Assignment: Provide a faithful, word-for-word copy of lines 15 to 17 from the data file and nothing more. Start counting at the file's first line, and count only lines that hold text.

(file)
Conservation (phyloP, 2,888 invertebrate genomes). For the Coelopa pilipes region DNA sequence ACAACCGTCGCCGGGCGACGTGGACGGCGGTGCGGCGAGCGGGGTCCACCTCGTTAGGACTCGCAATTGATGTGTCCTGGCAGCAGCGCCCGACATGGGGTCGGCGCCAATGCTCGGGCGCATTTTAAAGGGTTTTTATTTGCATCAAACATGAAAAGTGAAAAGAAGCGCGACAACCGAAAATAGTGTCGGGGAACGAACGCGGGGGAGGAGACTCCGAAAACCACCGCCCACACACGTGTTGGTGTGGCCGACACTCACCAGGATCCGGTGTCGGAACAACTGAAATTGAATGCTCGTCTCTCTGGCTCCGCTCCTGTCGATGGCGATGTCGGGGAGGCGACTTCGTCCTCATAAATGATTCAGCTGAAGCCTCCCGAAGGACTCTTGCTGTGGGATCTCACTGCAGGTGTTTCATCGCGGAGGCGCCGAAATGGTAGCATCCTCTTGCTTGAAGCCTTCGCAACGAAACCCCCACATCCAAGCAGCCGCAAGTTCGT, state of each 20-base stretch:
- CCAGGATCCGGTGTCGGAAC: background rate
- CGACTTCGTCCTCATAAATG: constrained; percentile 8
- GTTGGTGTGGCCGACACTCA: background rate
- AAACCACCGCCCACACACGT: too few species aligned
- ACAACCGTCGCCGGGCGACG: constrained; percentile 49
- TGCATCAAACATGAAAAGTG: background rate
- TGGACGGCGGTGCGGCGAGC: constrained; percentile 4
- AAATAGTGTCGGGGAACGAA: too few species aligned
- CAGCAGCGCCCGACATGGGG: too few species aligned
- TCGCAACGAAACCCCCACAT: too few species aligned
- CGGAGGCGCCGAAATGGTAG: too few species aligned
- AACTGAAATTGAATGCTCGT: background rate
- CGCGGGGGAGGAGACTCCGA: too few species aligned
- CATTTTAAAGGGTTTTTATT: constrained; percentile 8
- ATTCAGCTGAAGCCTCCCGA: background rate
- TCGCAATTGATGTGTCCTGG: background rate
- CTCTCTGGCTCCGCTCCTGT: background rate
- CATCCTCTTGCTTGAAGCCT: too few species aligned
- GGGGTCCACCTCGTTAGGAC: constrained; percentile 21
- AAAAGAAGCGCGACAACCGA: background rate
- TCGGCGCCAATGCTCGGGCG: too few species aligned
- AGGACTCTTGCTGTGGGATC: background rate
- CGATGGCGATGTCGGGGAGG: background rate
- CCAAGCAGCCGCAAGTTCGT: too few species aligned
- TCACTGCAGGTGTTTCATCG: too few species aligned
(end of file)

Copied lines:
- CATTTTAAAGGGTTTTTATT: constrained; percentile 8
- ATTCAGCTGAAGCCTCCCGA: background rate
- TCGCAATTGATGTGTCCTGG: background rate